J.J. Abrams likes walking on tightropes. Witness the chances he's taken with TV's 'Lost' and 'Fringe' and the big-screen reimagining of 'Star Trek' (and possibly 'Mission: Impossible IV'). Now the multi-hyphenate wants to take on a book that revolves around tightrope walking, Colum McCann's National Book Award-winning novel 'Let the Great World Spin.'

According to a report in The Hollywood Reporter, Abrams and his Bad Robot production company (which has a deal with Paramount Pictures) is negotiating to grab the rights to McCann's novel, his fifth, which was published in June by Random House. Abrams would produce and McCann would adapt the screenplay. J.J. Abrams Eyes 'Let the Great World Spin' AdaptationJ.J. Abrams likes walking on tightropes. Witness the chances he's taken with TV's 'Lost' and 'Fringe,' and the big-screen reimagining of 'Star Trek' (and possibly 'Mission: Impossible 4'). Now the multi-hyphenate wants to take on a book that revolves around tightrope walking, Colum McCann's National Book Award-winning novel 'Let the Great World Spin.'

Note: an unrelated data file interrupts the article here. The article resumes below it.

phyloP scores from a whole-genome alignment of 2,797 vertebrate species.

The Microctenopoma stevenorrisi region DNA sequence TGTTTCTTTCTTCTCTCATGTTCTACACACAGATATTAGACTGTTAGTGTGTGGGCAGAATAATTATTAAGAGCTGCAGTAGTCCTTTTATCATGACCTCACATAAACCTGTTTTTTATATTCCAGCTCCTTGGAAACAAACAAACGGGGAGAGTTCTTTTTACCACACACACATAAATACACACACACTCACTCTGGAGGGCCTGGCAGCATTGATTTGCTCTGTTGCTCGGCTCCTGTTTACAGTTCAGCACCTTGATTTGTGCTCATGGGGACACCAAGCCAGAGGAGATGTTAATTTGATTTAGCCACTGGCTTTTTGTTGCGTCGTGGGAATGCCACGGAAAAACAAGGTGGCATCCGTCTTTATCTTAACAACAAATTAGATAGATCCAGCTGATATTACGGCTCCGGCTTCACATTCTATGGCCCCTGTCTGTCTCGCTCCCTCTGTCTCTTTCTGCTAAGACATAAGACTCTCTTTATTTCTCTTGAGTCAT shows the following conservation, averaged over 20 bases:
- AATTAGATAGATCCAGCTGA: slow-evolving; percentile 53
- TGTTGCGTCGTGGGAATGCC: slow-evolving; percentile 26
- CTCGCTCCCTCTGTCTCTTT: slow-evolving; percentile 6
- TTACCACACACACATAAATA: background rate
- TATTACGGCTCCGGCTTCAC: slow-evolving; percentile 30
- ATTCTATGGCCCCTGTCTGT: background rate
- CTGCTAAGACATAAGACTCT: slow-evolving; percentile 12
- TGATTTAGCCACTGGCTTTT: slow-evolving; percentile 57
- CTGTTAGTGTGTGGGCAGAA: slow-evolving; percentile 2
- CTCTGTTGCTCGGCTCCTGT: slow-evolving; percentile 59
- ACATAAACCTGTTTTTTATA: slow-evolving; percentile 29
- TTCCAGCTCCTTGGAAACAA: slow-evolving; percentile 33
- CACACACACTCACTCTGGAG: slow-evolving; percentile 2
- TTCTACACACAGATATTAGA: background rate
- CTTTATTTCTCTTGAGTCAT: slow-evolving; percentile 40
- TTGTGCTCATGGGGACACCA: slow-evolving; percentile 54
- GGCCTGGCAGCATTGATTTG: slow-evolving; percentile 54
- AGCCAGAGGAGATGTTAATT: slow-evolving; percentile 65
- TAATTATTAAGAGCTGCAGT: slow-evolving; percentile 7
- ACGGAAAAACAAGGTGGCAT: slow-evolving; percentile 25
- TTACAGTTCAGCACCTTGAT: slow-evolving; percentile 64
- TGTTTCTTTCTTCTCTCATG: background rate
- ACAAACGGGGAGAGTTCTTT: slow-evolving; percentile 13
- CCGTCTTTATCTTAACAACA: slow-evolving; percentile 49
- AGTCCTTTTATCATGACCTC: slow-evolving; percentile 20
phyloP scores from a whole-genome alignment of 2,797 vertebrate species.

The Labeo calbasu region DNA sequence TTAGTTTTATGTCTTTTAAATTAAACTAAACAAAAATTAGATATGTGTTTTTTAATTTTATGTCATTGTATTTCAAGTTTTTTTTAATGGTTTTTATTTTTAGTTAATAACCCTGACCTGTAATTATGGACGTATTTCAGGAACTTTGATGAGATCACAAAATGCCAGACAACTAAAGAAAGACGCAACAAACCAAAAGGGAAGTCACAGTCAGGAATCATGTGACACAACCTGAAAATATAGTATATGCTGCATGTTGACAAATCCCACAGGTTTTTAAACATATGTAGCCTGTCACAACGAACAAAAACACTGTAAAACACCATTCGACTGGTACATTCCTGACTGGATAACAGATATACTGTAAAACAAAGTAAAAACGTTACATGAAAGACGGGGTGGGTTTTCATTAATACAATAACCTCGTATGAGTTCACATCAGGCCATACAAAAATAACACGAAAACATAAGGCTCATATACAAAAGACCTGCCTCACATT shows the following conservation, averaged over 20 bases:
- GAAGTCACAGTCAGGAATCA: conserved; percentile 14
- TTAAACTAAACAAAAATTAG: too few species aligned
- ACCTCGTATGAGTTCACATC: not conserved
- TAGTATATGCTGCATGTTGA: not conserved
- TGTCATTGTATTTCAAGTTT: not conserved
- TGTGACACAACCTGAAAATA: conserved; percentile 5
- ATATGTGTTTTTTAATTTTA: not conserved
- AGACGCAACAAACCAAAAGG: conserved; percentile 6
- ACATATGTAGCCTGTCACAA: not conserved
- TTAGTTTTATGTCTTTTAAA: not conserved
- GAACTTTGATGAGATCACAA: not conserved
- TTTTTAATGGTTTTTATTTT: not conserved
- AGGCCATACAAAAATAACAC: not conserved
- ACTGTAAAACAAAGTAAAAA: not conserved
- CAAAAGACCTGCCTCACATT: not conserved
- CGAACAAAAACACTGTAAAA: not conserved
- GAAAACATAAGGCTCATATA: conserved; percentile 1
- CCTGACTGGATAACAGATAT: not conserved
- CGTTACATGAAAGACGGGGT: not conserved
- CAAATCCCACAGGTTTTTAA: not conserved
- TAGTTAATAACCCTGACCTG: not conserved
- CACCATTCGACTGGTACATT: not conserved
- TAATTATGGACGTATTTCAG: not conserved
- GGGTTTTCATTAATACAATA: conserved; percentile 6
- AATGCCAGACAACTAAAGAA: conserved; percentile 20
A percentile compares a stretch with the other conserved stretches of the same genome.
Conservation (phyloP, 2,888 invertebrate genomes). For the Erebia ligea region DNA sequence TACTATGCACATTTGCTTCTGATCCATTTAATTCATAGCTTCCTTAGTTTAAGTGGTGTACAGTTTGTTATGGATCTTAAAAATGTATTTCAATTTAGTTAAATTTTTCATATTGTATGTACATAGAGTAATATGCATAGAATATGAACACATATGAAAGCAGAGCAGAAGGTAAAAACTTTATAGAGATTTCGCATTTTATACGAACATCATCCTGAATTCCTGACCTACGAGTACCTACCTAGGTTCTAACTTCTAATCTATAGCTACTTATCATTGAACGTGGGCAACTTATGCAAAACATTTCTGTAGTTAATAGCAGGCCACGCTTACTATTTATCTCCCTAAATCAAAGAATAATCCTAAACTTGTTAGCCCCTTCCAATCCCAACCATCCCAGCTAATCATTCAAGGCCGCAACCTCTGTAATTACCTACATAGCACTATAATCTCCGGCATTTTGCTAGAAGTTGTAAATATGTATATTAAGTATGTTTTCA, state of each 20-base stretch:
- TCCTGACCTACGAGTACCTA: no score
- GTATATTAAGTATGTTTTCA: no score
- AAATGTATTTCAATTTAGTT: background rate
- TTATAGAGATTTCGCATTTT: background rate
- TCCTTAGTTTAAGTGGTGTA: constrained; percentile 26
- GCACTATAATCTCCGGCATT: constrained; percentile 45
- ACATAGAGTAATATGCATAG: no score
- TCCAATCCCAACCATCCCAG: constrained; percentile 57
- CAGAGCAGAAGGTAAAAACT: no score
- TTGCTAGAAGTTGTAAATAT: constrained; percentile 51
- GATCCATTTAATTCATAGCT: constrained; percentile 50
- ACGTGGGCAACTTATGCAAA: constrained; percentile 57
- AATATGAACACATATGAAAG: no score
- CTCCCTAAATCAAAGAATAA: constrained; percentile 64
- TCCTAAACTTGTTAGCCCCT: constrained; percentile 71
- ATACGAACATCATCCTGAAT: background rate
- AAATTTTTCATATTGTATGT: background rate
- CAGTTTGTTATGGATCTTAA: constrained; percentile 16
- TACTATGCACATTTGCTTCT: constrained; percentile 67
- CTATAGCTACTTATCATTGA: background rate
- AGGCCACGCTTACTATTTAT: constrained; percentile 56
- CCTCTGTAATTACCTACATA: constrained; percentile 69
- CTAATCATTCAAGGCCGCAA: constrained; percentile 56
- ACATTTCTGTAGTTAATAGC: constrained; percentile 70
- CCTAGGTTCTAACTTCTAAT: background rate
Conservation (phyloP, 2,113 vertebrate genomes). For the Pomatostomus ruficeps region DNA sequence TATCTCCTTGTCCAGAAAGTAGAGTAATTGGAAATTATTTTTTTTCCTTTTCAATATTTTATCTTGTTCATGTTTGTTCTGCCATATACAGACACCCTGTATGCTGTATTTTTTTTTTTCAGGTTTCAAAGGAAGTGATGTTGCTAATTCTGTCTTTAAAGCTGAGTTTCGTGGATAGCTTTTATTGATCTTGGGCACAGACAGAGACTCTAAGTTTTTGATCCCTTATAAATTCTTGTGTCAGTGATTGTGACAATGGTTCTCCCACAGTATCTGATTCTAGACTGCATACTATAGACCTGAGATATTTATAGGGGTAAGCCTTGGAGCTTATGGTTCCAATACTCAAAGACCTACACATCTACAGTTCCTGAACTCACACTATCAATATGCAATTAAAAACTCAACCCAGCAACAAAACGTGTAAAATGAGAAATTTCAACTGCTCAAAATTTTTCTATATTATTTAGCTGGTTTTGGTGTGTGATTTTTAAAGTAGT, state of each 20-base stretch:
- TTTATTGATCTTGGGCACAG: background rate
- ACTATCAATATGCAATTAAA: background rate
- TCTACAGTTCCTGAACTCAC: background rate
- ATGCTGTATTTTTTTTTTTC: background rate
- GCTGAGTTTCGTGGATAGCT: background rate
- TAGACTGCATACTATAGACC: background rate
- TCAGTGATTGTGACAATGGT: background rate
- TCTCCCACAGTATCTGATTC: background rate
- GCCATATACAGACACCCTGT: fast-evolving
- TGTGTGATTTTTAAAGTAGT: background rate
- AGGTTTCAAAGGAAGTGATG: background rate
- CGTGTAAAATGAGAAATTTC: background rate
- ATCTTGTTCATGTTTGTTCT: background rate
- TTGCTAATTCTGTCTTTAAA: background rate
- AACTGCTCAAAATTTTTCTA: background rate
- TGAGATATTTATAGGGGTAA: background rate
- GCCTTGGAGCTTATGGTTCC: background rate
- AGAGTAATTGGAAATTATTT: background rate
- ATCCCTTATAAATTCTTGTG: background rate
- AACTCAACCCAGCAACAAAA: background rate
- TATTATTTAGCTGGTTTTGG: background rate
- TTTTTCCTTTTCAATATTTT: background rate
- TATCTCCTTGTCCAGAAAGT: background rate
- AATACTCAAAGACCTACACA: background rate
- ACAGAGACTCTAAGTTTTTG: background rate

According to a report in the Hollywood Reporter, Abrams and his Bad Robot production company (which has a deal with Paramount Pictures) is negotiating to grab the rights to McCann's novel, his fifth, which was published in June by Random House. Abrams would produce and McCann would adapt the screenplay.

The novel, which explores the lives of 10 varied people in New York City -- a street priest, heroin-addicted hookers, mothers mourning sons lost in the Vietnam War, young artists, a Park Avenue judge -- uses as its backdrop the exploits of Frenchman Philippe Petit who, in August 1974, illegally walked a tightrope strung between the twin towers of the World Trade Center. Petit's stunt was chronicled in James Marsh's 2008 Academy Award-winning documentary 'Man on Wire.'

Abrams has lately been expanding his repertoire to include more literary-themed ventures. In development at Bad Robot and Paramount are an untitled diamond-heist project that stemmed from an article in Wired magazine and 'Mystery on Fifth Avenue,' based on a New York Times' article about a Manhattan apartment designed as a giant puzzle.

Though no director has been set for 'Spin,' Abrams -- no stranger to ensemble casts -- would be ideal to helm the project, giving him the opportunity to stretch his wings and further use his brilliant imagination in chronicling the lives of ordinary people. What do you think?
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